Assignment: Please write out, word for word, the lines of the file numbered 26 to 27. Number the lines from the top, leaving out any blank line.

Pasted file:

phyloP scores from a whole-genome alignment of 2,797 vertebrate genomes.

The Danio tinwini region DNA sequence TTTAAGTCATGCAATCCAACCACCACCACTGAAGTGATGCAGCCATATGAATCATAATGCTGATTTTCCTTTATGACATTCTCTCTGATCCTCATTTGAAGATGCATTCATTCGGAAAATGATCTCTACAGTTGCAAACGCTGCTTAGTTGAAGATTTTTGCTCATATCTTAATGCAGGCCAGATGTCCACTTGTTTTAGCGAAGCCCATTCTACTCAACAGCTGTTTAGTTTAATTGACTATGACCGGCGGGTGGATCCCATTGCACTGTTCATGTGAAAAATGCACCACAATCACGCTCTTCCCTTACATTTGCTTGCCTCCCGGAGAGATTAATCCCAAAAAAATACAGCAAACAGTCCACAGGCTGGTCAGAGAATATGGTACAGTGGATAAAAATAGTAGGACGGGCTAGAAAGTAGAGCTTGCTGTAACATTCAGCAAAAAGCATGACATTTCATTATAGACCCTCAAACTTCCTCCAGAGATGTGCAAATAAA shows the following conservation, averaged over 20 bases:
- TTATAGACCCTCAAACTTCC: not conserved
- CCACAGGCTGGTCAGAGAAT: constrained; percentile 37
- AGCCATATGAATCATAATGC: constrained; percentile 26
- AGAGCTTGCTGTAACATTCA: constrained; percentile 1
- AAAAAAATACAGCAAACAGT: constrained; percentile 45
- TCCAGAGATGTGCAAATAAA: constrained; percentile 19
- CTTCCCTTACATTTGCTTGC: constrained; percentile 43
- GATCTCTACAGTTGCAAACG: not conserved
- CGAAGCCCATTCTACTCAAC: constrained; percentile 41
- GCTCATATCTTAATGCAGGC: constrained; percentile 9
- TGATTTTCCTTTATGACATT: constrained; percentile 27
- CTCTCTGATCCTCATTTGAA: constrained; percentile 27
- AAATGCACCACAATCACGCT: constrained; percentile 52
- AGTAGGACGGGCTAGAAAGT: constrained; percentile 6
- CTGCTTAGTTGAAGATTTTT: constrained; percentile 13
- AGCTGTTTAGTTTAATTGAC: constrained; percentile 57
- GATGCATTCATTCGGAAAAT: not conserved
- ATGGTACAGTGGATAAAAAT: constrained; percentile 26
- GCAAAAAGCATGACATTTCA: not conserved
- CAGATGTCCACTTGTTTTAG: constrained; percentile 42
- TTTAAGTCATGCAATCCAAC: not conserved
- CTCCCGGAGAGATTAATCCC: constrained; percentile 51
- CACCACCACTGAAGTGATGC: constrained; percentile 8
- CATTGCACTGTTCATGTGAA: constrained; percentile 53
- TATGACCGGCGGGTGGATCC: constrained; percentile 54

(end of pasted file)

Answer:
- CATTGCACTGTTCATGTGAA: constrained; percentile 53
- TATGACCGGCGGGTGGATCC: constrained; percentile 54